Bottom Line: The fans we’ve seen and met at JoeCons, Joelantas, and other such Joe-related shows and events have always been some of the nicest, politest and most THOUGHTFUL individuals you’d ever HOPE to meet. Cosplayers too, are a talented, creative and DEDICATED segment of GIjOE fandom and deserve as much respect as anyone else at JoeCon. The sad news that some attendees may have been planning to exhibit less-than-courteous behavior towards ANYONE comes as somewhat of a shock. If you plan on attending JoeCon this year—we have an EASY assignment for you—if you see ANY of the sort of improper behaviors Brian has warned against above, PLEASE help the show’s organizers by notifying Brian, a JoeCon employee. or hotel security personnel. Even if this is the LAST-ever JoeCon, it’s important that fans continue to safeguard such shows for the reputation of all other FUTURE Joe-shows, their dealers and attendees. Remember, good manners are good for Joe-business—and thats GREAT for Joe fans!

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2 thoughts on “Hands Off!—In Unusually Blunt Email, President of G.I. Joe Collector’s Club Urges Attendees of JoeCon 2018 to be “Respectful of the Cosplayers” and Not Touch or Harrass Them “in Any Way”

  1. CHUNG KIM says:

    This is the new reality. Granted, I never heard of any ill / unwanted behavior / conduct in any JOE related shows or even the official convention. However, who is to say “something” may have occurred or not? I attended enough pop culture related conventions (i.e. comic books cons, shows, etc.) where there are cosplayers even in family friend environments wearing outfits that may raise an eyebrow to something very outlandish and provocative. Given the “politically correct” agenda nowadays where common sense is ignored and it’s usually one extreme or another, Brian’s “reminder” needs to be taken for what it is and perhaps not necessarily “butt hurt?” It just depends on one’s perspective and common sense.

    • kneonknight says:

      I think you have hit the nail on the head – the fact that this “warning” had to be made at all speaks volumes about the current state of society as a whole and how it views fandoms of any sort. I have never, EVER seen anyone at any GIjOE convention, big or small, EVER show any disrespect to guests, vendors or each other unless the subject of the Desert Patrol Jeep and amber goggles came up, in which case, all bets are off.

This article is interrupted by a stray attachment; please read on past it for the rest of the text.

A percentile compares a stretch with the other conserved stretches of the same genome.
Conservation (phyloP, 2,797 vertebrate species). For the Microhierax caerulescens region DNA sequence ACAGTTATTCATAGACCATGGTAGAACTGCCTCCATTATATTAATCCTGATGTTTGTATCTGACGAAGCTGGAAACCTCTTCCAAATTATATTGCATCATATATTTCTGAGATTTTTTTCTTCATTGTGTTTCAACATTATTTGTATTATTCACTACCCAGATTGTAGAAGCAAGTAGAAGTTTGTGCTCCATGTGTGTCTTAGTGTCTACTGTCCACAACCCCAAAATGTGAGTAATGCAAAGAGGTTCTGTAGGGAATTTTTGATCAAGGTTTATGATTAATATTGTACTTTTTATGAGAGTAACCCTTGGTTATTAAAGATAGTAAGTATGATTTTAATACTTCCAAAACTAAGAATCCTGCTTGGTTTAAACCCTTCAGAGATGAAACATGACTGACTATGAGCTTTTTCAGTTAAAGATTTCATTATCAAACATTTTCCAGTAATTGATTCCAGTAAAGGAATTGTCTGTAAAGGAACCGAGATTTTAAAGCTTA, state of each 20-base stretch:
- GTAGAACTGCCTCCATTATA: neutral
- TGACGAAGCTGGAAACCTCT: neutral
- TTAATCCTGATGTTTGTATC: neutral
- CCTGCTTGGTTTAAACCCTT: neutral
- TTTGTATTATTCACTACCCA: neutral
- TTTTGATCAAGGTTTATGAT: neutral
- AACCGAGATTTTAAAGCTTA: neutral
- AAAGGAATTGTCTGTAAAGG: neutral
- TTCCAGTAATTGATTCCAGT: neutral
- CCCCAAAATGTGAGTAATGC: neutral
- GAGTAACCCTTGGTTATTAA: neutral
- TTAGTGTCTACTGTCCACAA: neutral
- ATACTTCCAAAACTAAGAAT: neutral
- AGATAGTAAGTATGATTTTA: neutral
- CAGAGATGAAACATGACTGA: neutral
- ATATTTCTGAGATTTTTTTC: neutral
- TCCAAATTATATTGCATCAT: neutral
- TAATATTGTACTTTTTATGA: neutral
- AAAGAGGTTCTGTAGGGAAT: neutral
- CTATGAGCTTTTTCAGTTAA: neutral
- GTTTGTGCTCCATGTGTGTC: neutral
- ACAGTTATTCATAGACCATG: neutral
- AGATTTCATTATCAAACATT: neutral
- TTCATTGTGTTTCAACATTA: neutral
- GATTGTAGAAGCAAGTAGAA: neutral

I am sad that this was necessary, but considering the lawsuit-happy nature that has developed in the past couple of decades, certain segments of society looking for things to be offended about, and the number of false allegations of misbehavior on all sides, I can’t find any fault with the statement having been made.

      Now, I have been to some gaming and comic conventions where the cosplayers have been dressed in a manner rating at least a PG-13 if not an outright R, but there are still people inside those costumes who should be afforded simple human dignity, no matter what the venue. I have an achievement in a certain MMORPG that says “You Are Not Your @#! Pants”, and that needs to be applied here as well. Those cosplayers are showing off their own talents in creating amazing costumes, and if they are paid, it does not begin to cover the time and energy they put into it. It certainly does not give anyone the right to treat them as a life-sized action figure to be toyed with, abused, and tossed aside when something else shiny comes along.

      My bottom line is somewhat old fashioned, but it still applies – treat others the way you would want them to treat you. I believe there is a very old book that contains something along those lines as well.